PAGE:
Create by setting on to a hash with one key- method name, and one value- some Perl object.

  # as part of the tween constructor arg hash
  on => {method_name => $game_object},

The tween value will be set by calling the given method on the given object.

Some tweens require a range (e.g. tween_path with a linear path). If none is supplied, the method defined for the proxy is used to get the initial tween value. In this case the proxy method is expected to support get and set. This is mere syntax sugar for not specifying the initial value in the range. You can always provide a from key explicitly in constructor, or use the range key for setting from and to at once.

callback proxy

If the on key points at a code ref, then it will be called with the tweened value on each tick.

  # as part of the tween constructor arg hash
  on => sub { my $v = shift; say "tweened value=$v" },
direct proxy

If the tween constructor arg on is a scalar ref on a number, or a 2D numeric array ref (for path tweens), then the tween will use the direct proxy:

  $color = 0xFF0000FF;
  # as part of the tween constructor arg hash
  on => \$color,

The numeric color value will be updated on each tick. This is very fast, but you lose any semblance of encapsulation.


The default tween changes in constant speed because it uses the linear easing function. The time used by the path to compute position of the tween value, advances in a linear rate.

By setting the ease arg in the tween constructor you can make time advance according to a non-linear curve. For example to make the tween go slow at first, then go fast:

  # as part of the tween constructor arg hash
  ease => 'p2_in',

This will cause time to advance in a quadratic curve. At normalized time $t where $t=$elapsed/$duration and $t is between 0 and 1, the p2_in tween will be where a linear tween would be at time $t**2.

All easing functions except linear ease have 3 variants: _in, _out, and _in_out. _out is reverse of _in. _in_out suffix variant is _in followed by _out. E.g. exponential_in starts slow then speeds up, exponential_out starts fast and slows down, and exponential_in_out starts slow, speeds up, then slows down.

These are the available easing functions. See eg/04-easing.pl in the distribution for a visual explanation. See https://github.com/warrenm/AHEasing/blob/master/AHEasing/easing.c for a math explanation. The tweening functions originate from http://robertpenner.com/easing/penner_chapter7_tweening.pdf.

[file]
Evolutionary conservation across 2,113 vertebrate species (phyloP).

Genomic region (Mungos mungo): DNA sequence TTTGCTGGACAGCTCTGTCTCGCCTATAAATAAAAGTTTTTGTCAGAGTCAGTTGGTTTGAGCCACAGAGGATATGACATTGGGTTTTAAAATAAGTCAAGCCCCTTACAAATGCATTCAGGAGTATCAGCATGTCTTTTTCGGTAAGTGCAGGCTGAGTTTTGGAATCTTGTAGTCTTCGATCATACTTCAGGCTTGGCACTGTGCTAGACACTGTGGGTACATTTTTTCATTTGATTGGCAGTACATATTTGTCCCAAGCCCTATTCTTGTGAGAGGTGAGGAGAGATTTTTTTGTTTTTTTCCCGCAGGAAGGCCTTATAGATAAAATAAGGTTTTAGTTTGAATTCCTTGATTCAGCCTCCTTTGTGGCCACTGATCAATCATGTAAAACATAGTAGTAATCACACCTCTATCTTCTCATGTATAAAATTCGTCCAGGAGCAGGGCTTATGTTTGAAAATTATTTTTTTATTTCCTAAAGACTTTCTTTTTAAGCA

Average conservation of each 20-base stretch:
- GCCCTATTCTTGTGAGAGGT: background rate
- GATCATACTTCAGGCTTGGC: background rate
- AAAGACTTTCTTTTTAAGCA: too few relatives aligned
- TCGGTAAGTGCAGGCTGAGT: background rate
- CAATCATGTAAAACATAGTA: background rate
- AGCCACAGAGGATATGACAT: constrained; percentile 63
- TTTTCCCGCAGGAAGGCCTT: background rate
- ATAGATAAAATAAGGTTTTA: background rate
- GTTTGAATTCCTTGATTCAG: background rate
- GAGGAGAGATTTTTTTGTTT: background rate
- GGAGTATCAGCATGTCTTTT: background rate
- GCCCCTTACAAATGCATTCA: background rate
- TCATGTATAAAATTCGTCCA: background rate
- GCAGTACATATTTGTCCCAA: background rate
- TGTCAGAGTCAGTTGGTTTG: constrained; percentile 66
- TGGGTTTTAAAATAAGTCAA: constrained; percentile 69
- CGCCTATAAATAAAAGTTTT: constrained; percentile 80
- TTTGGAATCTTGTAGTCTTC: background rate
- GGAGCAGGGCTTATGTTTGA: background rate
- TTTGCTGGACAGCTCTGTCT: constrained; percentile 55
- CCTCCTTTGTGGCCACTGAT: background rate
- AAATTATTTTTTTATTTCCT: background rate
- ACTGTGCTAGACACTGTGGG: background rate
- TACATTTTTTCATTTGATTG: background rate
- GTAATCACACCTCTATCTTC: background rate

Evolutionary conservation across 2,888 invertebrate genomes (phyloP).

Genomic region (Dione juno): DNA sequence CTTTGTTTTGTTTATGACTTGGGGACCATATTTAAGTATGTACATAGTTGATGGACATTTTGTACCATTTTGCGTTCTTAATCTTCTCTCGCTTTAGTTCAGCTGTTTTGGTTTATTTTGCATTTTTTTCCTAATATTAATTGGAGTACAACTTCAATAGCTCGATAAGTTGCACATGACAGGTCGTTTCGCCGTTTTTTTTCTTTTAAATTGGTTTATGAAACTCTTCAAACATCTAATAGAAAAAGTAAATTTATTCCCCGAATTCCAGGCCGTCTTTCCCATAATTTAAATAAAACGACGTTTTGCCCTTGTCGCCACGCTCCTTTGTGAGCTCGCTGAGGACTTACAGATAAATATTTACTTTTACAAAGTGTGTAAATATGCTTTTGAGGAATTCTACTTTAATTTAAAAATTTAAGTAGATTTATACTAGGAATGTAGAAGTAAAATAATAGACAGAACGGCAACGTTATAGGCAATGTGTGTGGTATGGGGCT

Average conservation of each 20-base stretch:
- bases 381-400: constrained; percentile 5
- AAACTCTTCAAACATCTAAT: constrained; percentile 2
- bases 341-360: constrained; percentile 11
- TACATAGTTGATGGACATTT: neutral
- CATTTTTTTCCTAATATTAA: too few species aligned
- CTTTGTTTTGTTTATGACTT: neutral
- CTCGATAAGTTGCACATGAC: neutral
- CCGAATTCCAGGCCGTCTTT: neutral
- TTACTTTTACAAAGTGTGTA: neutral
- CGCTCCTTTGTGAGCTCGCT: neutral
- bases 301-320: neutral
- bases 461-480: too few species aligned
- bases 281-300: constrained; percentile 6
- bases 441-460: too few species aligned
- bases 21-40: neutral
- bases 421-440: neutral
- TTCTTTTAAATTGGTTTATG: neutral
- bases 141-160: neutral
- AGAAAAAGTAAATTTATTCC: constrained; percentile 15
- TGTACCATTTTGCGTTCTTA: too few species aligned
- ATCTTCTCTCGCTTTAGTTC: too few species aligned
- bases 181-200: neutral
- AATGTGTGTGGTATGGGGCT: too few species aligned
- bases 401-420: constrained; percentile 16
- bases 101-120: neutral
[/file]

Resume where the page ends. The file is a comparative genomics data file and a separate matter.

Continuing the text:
• linear

  • p2

  • p3

  • p4

  • p5

  • sine

  • circular

  • exponential

  • elastic

  • back

  • bounce


Simple tweens follow a linear path, and this is the only option when tweening a 1D value.

When building a tween of type tween_path, you can customize the path the tween takes through the plane. The path is given in the path arg of the tween constructor hash. It is given as an array ref of, whose 1st value is the path name, and the other array values are path args to specify the path construction.


Requires one of 2 constructor args: range or from + to. If no range and no from are given then the value is taken from the tween target using the proxy. Thus you can tween a GOB from its current position to another without specifying the current position twice. Here are the 3 options for using the default linear path:

  # option 1: construct a tween only with "to", from is taken from the target
  to       => [320, 200]

  # option 2: provide "from" + "to"
  from     => [  0,   0]
  to       => [320, 200]

  # option 3: provide "range"
  range    => [[0, 0], [320, 200]]

Linear path, being the default and the simplest of the paths, needs no path key. Just make sure the tween has a way to get from and to.


Tweens a value along a circle with a given radius and center, between 2 angles.

  path => [circular => {
      center => [320, 200],
      radius => 100,
      from   => 0,
      to     => 2*pi,

Tweens a value along an array of segments, specified by the xy coordinates of the waypoints. The tween will start at the 1st waypoint and continue until the last following a linear path between them.

  path => [polyline => [
        [200, 200],